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Mutant prevention concentration of orbifloxacin: comparison between Escherichia coli, Pseudomonas aeruginosa, and Staphylococcus pseudintermedius of canine origin

Shimizu, Takae, Harada, Kazuki, Kataoka, Yasushi
Acta veterinaria scandinavica 2013 v.55 no.1 pp. 37
Escherichia coli, Pseudomonas aeruginosa, Staphylococcus, agar, dogs, drugs, fluoroquinolones, minimum inhibitory concentration, mutants, mutation, pathogens, resistance mechanisms, transporters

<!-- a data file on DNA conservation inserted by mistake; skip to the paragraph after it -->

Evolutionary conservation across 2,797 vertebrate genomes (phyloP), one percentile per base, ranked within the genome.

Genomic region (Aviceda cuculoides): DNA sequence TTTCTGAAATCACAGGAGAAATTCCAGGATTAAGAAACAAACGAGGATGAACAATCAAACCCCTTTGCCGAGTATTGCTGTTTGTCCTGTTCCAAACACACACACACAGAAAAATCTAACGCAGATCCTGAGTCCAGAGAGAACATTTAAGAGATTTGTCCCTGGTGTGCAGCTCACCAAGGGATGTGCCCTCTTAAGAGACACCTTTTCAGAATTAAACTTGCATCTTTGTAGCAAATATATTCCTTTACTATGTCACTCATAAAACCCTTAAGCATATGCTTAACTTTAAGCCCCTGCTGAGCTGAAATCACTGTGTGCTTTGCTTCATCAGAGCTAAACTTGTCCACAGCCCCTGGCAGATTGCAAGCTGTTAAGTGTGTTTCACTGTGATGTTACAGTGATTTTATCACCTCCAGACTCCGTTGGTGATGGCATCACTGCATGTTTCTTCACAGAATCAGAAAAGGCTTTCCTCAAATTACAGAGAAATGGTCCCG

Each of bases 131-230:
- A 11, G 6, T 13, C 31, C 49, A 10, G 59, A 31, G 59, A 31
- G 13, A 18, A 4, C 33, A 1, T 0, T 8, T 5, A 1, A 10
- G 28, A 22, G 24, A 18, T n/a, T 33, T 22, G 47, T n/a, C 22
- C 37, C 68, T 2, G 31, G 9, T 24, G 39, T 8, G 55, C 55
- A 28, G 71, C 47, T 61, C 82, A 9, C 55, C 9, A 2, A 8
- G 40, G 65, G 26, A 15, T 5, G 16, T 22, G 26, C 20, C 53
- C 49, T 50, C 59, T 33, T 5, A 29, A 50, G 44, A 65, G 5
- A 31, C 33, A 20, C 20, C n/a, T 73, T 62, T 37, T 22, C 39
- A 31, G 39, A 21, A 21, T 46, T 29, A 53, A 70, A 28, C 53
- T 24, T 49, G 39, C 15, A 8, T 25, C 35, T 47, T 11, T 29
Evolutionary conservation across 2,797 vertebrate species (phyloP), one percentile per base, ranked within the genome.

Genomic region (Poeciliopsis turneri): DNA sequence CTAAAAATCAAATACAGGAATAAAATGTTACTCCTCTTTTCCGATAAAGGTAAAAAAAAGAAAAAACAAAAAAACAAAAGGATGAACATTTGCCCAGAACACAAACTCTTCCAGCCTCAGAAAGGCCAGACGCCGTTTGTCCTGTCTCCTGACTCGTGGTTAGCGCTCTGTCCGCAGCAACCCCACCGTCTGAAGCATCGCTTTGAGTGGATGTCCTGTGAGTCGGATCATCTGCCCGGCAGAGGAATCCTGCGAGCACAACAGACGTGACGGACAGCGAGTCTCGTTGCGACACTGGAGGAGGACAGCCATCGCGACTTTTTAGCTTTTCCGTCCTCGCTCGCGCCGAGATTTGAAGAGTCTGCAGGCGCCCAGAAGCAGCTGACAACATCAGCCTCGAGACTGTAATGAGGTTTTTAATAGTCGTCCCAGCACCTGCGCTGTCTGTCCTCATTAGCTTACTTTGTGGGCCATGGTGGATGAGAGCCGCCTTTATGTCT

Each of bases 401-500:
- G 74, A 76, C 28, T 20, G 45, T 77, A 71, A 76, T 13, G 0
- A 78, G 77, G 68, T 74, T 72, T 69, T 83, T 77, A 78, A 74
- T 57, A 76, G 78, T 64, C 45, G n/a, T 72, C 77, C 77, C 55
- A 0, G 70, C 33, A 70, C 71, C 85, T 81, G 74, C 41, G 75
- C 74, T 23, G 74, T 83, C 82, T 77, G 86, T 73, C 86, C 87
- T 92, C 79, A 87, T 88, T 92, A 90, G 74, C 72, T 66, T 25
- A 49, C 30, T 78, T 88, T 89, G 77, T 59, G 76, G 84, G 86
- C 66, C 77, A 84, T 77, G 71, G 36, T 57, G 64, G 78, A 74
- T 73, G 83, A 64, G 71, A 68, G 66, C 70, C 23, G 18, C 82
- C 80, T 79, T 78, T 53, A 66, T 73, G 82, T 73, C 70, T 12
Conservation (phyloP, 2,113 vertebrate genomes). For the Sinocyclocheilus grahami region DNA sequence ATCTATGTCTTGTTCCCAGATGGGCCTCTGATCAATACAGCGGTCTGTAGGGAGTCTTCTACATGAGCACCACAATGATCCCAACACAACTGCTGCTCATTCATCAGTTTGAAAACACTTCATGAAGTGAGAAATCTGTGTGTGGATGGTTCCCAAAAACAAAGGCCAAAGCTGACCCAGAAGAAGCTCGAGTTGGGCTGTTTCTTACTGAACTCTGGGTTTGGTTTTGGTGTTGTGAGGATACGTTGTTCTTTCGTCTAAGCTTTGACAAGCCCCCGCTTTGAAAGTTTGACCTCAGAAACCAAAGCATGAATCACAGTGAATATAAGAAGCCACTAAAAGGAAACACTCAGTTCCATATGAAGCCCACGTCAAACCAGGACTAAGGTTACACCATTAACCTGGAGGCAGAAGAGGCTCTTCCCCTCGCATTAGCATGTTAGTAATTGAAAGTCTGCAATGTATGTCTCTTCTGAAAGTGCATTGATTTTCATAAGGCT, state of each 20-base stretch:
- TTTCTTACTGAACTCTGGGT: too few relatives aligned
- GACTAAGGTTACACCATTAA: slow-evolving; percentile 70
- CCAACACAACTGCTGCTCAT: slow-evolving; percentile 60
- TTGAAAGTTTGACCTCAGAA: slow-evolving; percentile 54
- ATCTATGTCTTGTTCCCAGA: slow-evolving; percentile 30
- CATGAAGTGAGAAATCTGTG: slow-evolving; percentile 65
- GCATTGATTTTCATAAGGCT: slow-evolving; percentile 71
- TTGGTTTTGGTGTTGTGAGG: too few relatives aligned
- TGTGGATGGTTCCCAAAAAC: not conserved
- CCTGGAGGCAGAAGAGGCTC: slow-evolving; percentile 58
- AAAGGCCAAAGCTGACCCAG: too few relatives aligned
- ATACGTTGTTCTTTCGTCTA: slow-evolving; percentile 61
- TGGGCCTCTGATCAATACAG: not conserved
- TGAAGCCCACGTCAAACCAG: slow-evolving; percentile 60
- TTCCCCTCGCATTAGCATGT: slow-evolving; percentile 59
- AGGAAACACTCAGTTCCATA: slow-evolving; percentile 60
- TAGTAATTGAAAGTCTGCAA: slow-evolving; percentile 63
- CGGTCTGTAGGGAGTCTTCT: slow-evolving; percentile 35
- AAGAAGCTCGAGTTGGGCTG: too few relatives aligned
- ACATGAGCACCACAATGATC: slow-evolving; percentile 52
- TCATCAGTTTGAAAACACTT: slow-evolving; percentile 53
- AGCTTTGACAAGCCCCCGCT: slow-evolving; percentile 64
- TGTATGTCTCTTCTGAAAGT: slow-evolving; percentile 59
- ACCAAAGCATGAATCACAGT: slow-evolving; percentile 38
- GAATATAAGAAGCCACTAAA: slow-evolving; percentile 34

BACKGROUND: The mutant prevention concentration (MPC) is an important parameter to evaluate the likelihood of growth of fluoroquinolone-resistant mutants for antimicrobial-pathogen combinations. The MPCs of fluoroquinolones for different canine pathogens have not been compared. In this study, we compared for the first time orbifloxacin MPCs between susceptible strains of Escherichia coli, Pseudomonas aeruginosa, and Staphylococcus pseudintermedius of canine origin. METHODS: More than 10¹⁰ CFU/ml of 10 strains of each bacterial species were inoculated onto Muller-Hinton agar supplemented with different concentrations of orbifloxacin from 1× to 64× minimum inhibitory concentration (MIC) and the MPCs were recorded. MICs of original strains and of mutants arising after exposure to sub-MPC concentrations (one per original strain) were determined in the presence or absence of efflux pump inhibitors (EPIs). The effects of quinolone resistance-determining region (QRDR) mutations were also examined. RESULTS: MPCs were significantly higher for P. aeruginosa (16–128 μg/ml) than for E. coli (0.5–32 μg/ml). MPCs for S. pseudintermedius varied between the low-susceptible (16–128 μg/ml) and the high-susceptible strains (4–16 μg/ml) and were the most broadly distributed among the three species. Regarding resistance mechanisms, only one QRDR mutation in gyrA was found in all of the 10 mutants of E. coli and in 4 of the 10 mutants of P. aeruginosa, whereas mutations in both grlA and gyrA were found in 3 mutants and one mutation in grlA was found in 2 mutants among the 10 mutants of S. pseudintermedius. In the presence of an EPI, the MICs of P. aeruginosa mutants decreased markedly, those of E. coli mutants decreased moderately, and those of S. pseudintermedius mutants were unaffected. CONCLUSIONS: MPCs of orbifloxacin vary between bacterial species of canine pathogens, possibly due to the diversity of the main fluoroquinolone resistance mechanism among these species. Therefore, the type of bacterial species should be taken into consideration when using fluoroquinolone drugs such as orbifloxacin in canines.